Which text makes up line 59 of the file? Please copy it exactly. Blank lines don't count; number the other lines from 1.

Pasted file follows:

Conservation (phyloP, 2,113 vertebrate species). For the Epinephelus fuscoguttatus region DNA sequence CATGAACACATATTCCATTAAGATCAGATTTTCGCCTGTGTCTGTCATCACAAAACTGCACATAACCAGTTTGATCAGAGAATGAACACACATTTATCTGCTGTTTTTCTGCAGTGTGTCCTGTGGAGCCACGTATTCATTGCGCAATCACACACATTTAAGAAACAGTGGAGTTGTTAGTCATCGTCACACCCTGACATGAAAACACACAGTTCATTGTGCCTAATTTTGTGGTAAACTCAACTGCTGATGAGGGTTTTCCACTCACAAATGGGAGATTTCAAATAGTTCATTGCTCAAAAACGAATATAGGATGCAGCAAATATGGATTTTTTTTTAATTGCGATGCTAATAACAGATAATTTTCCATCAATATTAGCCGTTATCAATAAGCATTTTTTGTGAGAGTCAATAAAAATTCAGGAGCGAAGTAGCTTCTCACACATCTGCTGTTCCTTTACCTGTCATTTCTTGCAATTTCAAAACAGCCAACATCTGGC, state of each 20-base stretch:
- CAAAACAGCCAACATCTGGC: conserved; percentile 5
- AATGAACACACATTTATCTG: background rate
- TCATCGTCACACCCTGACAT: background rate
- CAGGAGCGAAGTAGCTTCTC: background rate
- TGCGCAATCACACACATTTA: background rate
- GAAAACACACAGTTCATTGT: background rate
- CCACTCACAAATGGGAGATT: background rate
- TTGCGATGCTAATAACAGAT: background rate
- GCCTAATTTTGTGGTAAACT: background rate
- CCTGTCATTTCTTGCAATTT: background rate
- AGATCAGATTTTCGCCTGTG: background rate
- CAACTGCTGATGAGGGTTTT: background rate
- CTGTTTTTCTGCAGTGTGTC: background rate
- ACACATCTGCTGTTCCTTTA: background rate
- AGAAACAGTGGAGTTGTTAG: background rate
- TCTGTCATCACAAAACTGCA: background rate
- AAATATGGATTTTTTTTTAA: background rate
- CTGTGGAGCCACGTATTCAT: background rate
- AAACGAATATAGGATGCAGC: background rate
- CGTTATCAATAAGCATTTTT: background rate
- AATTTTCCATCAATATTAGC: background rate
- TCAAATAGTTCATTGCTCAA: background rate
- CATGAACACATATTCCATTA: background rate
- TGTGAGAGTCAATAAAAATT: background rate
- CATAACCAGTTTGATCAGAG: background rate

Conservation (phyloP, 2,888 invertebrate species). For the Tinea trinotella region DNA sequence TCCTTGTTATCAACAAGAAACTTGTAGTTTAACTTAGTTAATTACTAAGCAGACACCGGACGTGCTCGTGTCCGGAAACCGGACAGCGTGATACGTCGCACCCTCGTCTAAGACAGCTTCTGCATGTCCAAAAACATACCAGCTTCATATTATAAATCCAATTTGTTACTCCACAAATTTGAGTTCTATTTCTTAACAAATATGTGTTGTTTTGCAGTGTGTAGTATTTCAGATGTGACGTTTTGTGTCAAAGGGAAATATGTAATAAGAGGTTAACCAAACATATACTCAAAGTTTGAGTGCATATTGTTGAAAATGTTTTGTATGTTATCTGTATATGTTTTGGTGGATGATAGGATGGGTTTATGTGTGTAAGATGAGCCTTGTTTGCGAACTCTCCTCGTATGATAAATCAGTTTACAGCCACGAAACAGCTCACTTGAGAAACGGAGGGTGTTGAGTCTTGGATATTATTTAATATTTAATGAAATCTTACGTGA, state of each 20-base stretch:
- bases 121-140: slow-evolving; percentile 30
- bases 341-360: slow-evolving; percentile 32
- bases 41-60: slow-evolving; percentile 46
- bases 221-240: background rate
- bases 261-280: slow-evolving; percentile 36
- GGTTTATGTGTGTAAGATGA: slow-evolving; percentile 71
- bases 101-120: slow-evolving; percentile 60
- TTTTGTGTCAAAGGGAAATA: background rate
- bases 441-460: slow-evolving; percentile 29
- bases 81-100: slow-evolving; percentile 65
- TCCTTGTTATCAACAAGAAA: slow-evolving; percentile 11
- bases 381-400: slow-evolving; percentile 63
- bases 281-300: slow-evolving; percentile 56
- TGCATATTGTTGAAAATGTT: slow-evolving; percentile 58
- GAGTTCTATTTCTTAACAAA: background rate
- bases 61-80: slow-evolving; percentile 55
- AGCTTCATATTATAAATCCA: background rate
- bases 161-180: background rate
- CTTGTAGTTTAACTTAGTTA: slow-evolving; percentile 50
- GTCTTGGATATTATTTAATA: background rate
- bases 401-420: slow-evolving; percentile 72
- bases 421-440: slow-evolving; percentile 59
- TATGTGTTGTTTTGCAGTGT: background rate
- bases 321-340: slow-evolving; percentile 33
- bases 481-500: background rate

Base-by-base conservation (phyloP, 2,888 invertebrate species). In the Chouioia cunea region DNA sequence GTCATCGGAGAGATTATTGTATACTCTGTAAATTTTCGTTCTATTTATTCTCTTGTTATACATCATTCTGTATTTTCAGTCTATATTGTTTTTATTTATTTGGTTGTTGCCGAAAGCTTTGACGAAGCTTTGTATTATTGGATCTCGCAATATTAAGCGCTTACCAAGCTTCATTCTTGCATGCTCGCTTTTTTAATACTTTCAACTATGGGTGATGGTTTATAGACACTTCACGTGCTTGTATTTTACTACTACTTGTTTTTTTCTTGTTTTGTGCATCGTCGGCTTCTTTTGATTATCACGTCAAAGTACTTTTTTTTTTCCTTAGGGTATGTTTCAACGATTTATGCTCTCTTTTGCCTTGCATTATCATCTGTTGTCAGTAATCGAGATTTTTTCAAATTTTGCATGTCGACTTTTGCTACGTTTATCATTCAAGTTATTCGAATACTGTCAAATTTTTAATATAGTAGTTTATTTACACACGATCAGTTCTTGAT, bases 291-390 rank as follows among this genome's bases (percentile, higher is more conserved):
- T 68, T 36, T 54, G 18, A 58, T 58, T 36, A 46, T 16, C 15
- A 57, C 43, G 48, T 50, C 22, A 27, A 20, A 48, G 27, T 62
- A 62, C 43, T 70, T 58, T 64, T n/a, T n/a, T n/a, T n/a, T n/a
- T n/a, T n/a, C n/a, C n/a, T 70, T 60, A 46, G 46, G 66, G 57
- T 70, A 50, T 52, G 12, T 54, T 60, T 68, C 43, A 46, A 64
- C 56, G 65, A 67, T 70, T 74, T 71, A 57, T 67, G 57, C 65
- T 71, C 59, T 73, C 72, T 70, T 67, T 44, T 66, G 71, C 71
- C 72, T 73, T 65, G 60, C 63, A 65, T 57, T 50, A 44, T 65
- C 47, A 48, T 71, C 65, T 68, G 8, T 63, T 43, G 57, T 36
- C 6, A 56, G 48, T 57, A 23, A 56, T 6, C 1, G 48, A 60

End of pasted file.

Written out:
- C 56, G 65, A 67, T 70, T 74, T 71, A 57, T 67, G 57, C 65